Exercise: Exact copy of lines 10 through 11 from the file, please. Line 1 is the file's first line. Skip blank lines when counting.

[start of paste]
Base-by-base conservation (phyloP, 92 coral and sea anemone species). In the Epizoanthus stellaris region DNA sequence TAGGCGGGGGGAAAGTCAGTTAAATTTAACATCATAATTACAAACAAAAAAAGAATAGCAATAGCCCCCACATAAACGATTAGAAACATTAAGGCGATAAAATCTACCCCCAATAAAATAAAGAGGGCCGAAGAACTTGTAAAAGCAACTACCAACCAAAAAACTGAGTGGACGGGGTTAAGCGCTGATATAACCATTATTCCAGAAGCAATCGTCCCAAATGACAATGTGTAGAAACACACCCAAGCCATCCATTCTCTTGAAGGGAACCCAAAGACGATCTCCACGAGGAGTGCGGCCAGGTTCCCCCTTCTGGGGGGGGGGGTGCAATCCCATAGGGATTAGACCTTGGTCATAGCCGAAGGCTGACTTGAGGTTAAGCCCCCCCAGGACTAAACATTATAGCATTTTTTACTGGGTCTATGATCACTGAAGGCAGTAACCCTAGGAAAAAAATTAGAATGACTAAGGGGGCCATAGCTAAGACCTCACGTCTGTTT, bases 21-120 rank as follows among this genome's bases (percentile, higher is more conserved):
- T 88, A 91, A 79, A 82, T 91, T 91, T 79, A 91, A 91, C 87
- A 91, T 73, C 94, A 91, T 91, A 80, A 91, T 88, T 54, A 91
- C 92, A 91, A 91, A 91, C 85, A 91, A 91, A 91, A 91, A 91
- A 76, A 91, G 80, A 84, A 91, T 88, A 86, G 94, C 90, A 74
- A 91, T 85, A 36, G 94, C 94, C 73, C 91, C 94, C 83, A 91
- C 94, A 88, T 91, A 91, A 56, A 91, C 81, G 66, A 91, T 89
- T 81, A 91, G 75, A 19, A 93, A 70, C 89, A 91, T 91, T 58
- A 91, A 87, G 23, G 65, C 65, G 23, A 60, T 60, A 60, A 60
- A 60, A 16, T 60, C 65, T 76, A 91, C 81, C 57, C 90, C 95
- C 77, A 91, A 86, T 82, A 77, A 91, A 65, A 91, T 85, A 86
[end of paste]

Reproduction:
- A 60, A 16, T 60, C 65, T 76, A 91, C 81, C 57, C 90, C 95
- C 77, A 91, A 86, T 82, A 77, A 91, A 65, A 91, T 85, A 86